Joseph Mallord William Turner

Lecture Diagram 33: Perspective Method for a Cube (after Jacopo Vignola)

c.1810

View this artwork by appointment, at Tate Britain's Prints and Drawings Rooms

Artist
Joseph Mallord William Turner 1775–1851
Medium
Graphite and watercolour on paper
Dimensions
Support: 672 x 1004 mm
Collection
Tate
Acquisition
Accepted by the nation as part of the Turner Bequest 1856
Reference
D17047
Turner Bequest CXCV 77

Display caption

Here Turner illustrates a method from Jacopo Barozzi da Vignola's Le Due Regole cella Prospettiva Practica 1583, long seen as the definitive statement on Renaissance perspective. Vignola began his career as a painter, but later became the leading architect in Rome after Michelangelo. His buildings included the Villa Farnese at Caprarola and the church of Il Gesù in Rome, which he designed in a restrained classical style.

Gallery label, August 2004

Catalogue entry

For Lecture 3 as Professor of Perspective at the Royal Academy, Turner prepared Diagram 33 demonstrating procedures for drawing a perspective representation of a cube set out by Jacopo Barozzi da Vignola (1507–1573) in the posthumous Le due regole della prospettiva pratica (1583). For his general understanding of Vignola’s approach, Turner relied on John Joshua Kirby’s Dr Brook Taylor’s Method of Perspective made Easy, both in Theory and in Practice (1765, II, pp.61–2; diagram XIX, fig.1), of which he owned a copy that had come to him from his friend Henry Scott Trimmer, a descendant of the author. Early notes on Vignola and a sketch copied from Kirby can be found in the Windmill and Lock sketchbook (Tate D07979, D07976; Turner Bequest CXIV 13 verso, 12). Maurice Davies writes that Turner’s description in Lecture 3 is unusually clear and gives a better impression than did Kirby of Vignola’s overall strategy.1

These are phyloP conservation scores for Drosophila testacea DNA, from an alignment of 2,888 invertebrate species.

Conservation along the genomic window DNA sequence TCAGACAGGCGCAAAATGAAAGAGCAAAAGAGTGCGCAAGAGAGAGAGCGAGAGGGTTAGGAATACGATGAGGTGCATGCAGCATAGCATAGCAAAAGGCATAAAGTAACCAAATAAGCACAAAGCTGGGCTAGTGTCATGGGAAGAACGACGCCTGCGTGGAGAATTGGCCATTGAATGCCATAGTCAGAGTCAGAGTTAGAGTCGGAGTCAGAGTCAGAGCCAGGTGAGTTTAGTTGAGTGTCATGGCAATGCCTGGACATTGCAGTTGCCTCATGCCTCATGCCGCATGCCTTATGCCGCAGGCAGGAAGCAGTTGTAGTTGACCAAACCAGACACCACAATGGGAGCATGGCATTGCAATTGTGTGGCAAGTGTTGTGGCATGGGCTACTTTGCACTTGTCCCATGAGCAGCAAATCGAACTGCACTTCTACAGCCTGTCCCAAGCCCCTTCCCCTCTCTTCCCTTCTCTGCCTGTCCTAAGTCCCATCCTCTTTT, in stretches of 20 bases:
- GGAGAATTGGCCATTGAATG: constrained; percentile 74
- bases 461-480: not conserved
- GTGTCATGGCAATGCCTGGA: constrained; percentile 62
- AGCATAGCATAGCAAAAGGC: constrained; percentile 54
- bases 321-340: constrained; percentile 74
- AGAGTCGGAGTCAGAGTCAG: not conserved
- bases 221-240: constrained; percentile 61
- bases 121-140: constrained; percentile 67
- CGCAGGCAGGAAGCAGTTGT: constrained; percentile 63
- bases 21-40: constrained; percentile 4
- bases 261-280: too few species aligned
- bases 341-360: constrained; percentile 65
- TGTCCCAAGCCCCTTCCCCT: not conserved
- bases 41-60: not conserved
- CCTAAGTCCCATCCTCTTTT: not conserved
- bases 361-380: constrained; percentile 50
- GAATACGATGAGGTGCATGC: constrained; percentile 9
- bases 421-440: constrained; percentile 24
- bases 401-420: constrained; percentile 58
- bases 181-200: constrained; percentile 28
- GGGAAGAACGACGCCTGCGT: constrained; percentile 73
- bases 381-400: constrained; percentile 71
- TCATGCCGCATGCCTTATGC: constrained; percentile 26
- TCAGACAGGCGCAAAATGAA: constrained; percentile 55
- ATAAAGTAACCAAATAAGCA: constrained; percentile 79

1
Davies 1994, p.95; Turner, ‘Royal Academy Lectures’, circa 1807–38, Department of Western Manuscripts, British Library, London, ADD MS 46151 A folio 6 (and see sketch on same page), F folio 3, M folios 5 verso–6 and AA folio 8.
Technical notes:
Peter Bower states that the sheet is Double Elephant size Whatman paper made by William Balston, at Springfield Mill, Maidstone, Kent. The largest group within the perspective drawings, this batch of paper shows a ‘grid-like series of shadows that can be seen within the sheet in transmitted light. This appears to have been caused by a trial method of supporting the woven wire mould cover on the mould’. Because this is the only batch he has seen with such a feature, Bower believes that ‘it may have been tried on one pair of moulds and for some reason never tried again’. He also writes that it is ‘not the best Whatman paper by any means; the weight of this group is also very variable and the moulds have not been kept clean during use’.1
1
Notes in Tate catalogue files.
Verso:
Blank, save for an inscription by an unknown hand in pencil ‘79’ bottom left.

Andrea Fredericksen
June 2004

Supported by The Samuel H. Kress Foundation

Revised by David Blayney Brown
January 2012

Read full Catalogue entry